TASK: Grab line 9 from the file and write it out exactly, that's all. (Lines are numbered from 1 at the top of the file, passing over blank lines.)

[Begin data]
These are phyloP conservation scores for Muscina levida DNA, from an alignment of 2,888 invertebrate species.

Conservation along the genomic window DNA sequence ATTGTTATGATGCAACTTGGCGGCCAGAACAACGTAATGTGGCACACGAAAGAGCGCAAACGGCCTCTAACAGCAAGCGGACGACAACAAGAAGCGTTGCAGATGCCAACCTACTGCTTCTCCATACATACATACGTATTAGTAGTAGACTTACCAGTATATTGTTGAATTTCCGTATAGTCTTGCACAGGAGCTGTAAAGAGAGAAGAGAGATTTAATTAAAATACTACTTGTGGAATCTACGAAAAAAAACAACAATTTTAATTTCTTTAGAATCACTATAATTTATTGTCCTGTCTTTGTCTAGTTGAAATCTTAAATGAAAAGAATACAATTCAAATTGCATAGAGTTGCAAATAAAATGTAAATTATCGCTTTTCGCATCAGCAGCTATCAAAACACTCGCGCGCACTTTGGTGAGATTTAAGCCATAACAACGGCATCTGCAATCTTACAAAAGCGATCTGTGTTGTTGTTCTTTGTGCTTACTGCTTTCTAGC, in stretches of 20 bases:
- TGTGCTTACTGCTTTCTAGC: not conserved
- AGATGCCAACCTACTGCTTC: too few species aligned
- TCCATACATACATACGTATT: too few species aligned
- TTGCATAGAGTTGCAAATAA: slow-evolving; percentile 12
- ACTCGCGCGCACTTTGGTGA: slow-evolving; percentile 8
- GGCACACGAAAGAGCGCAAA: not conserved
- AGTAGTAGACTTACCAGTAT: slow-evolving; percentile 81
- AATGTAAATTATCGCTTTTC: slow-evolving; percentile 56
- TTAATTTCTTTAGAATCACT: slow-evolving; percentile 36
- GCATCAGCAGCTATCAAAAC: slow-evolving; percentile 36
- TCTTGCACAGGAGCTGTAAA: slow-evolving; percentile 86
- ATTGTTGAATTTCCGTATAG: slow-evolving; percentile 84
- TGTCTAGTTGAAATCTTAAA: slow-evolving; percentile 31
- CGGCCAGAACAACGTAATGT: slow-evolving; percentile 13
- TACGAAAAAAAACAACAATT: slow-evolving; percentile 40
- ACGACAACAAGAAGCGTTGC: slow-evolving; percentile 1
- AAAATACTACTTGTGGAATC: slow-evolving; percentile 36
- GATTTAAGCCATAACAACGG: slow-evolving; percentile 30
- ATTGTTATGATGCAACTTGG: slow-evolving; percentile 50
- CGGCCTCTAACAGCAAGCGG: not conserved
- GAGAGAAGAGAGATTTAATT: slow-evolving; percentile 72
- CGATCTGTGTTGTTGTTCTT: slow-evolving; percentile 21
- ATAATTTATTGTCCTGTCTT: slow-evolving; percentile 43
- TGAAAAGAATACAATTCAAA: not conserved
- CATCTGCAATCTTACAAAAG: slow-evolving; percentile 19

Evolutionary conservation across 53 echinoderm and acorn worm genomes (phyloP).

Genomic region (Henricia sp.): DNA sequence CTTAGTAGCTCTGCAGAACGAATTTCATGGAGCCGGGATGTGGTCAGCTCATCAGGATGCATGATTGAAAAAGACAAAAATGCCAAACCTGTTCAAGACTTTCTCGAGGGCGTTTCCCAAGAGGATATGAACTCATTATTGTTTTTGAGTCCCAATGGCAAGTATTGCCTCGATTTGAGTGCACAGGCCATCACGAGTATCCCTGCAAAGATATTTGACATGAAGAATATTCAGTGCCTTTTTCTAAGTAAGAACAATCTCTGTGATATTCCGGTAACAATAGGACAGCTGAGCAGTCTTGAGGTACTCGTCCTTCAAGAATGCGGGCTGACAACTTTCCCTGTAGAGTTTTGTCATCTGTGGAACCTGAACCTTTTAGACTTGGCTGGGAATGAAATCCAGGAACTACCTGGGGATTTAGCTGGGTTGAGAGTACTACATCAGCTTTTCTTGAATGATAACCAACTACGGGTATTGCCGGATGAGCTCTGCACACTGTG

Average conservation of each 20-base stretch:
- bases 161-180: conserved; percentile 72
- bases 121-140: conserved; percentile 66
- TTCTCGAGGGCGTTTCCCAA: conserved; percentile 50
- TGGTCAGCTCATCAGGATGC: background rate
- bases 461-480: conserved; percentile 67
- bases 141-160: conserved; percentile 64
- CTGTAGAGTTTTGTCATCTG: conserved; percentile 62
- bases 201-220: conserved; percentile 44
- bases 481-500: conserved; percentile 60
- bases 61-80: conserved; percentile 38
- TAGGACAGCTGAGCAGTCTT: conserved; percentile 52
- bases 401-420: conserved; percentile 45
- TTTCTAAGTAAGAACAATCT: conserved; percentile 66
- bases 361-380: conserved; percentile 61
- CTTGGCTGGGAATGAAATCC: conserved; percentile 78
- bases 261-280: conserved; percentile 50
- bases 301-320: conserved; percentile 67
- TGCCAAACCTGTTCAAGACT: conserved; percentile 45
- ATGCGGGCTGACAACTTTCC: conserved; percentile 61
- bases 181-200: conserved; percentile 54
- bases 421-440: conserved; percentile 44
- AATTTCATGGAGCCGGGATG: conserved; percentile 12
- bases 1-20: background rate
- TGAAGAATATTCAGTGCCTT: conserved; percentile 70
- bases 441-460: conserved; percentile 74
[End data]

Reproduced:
- AGTAGTAGACTTACCAGTAT: slow-evolving; percentile 81